32.  Secretary of State, 7 per cent of specialist schools used the option to select up to 10 per cent of their pupils by aptitude. Do you think that number is about right? Should it be expanded? Are you keeping it under review? What are your views about that?

  (Estelle Morris) We were not counting it, but we are now counting it, because everyone is very interested in it. It is 7 per cent and falling, because as we introduce more schools into the system the number stays the same but the percentage goes lower. What is true is that most of those schools that choose to exercise selection by aptitude did so probably prior to 1998. I cannot say to you that nobody has introduced it since then, but it has been very few, so the percentage will actually fall. I am not getting worked up about it, to tell you the truth. It is not worth worrying about it. We are certainly not setting a target. I think that is a decision if that is best left to local areas to do. The example I would give is that I do not think we will ever get to the stage where there are, say, too many specialist sports schools. We shall never probably have quite as many as the specialist technology colleges. There are only likely to be two or three in a City. I do not want to take away the right of the head teacher to give a chance to a child who excels in sport but does not live in their immediate catchment area, I do not want to take away their right to be able to make that decision, but neither will I do anything actively to promote selection by aptitude or anything else. It is part of the rules, I am not going to change them and it is not the most important part of the specialist schools initiative.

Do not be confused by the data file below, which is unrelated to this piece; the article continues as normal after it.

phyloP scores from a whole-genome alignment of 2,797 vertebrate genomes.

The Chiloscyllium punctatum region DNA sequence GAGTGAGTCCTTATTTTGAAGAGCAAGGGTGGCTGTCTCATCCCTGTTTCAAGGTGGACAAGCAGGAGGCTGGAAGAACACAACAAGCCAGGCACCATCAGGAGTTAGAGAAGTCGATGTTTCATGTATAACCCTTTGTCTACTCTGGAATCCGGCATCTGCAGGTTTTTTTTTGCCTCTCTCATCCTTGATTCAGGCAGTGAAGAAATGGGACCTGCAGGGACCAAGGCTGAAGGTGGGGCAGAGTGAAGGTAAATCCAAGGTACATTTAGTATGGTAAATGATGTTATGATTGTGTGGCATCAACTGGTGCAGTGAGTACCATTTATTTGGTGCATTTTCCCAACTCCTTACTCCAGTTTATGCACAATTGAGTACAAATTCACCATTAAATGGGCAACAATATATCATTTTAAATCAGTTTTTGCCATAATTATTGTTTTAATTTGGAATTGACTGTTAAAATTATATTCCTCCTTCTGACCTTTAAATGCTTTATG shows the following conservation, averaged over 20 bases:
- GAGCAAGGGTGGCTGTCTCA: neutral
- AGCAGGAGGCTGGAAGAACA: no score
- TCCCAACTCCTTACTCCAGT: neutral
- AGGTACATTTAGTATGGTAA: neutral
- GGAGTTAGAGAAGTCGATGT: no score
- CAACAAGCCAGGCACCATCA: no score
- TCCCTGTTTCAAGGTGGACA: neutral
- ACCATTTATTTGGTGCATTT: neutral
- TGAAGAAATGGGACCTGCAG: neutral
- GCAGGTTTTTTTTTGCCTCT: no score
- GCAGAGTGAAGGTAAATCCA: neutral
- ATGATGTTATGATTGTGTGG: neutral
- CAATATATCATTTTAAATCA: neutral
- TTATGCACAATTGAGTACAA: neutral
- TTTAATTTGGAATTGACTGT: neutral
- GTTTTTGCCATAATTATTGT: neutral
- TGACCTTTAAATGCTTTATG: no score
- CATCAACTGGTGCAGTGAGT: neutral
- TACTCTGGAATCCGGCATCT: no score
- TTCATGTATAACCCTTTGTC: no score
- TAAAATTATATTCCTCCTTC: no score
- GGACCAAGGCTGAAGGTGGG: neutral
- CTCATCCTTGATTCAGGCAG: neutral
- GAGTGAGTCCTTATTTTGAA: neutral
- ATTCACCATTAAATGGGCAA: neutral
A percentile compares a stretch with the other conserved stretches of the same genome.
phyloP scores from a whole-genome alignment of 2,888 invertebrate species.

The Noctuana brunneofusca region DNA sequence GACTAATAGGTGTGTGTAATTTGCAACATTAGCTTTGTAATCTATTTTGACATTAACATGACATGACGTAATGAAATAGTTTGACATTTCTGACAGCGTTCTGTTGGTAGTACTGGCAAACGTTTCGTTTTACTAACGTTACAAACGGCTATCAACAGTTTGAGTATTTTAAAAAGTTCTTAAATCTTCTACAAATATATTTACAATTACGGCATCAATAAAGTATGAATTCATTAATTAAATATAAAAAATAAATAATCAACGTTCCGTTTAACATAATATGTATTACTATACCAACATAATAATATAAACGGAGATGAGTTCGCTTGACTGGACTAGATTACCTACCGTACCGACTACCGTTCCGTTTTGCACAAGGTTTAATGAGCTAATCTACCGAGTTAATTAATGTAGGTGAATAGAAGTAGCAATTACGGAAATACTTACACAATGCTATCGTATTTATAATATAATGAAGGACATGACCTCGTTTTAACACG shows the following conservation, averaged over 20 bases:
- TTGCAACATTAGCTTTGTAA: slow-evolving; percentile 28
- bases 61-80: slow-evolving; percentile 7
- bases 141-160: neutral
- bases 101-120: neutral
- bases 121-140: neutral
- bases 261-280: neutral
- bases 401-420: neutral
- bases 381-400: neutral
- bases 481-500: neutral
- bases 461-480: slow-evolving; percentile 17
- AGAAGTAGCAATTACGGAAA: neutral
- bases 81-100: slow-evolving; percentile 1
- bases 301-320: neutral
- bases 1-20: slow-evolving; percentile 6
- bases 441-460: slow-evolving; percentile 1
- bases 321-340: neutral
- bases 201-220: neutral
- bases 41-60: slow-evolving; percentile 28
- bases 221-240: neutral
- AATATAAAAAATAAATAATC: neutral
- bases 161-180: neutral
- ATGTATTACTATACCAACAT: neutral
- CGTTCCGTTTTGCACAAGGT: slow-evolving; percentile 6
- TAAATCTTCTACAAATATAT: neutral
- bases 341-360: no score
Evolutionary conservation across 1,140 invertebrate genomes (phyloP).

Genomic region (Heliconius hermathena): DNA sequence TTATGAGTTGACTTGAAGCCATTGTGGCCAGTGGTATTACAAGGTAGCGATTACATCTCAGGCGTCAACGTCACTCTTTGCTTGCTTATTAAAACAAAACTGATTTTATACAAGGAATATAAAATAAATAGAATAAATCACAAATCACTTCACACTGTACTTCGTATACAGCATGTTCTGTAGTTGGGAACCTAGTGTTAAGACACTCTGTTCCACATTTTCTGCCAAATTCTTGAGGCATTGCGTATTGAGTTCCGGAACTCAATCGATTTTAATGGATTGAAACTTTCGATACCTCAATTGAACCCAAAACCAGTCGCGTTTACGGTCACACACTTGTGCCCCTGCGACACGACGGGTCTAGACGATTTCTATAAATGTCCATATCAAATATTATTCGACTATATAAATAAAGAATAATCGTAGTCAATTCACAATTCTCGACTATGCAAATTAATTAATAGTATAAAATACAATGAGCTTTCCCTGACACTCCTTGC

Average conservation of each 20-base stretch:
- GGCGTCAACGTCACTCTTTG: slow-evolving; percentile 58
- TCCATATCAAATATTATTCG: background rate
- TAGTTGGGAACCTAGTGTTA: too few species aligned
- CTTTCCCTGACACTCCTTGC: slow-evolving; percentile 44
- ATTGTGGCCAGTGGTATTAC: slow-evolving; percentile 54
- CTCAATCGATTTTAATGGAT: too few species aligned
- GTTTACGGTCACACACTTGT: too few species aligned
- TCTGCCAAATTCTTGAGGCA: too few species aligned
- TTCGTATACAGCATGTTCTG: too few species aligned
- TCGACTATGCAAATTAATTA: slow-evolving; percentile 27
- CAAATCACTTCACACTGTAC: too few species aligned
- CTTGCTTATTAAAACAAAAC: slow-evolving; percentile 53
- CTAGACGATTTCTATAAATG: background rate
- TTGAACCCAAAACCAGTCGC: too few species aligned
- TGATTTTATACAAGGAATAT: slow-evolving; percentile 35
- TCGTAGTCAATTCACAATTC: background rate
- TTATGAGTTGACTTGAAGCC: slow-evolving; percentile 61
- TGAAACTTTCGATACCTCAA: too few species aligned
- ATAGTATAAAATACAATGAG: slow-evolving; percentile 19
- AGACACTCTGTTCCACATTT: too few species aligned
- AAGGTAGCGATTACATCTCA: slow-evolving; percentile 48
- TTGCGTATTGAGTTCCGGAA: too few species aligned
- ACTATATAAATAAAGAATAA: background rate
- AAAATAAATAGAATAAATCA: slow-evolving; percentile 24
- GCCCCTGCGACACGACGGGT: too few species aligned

33.  Changing the subject slightly, a lot of the schools initiatives depend on bringing in funding from the private sector, which I would support in principle, but obviously in some areas that is easier to achieve than others. In some of the deprived parts of the constituency that I represent they are having great difficulty levering private-sector funding. Is there enough flexibility within the machine actually to make allowances for deprived areas to receive private-sector funding?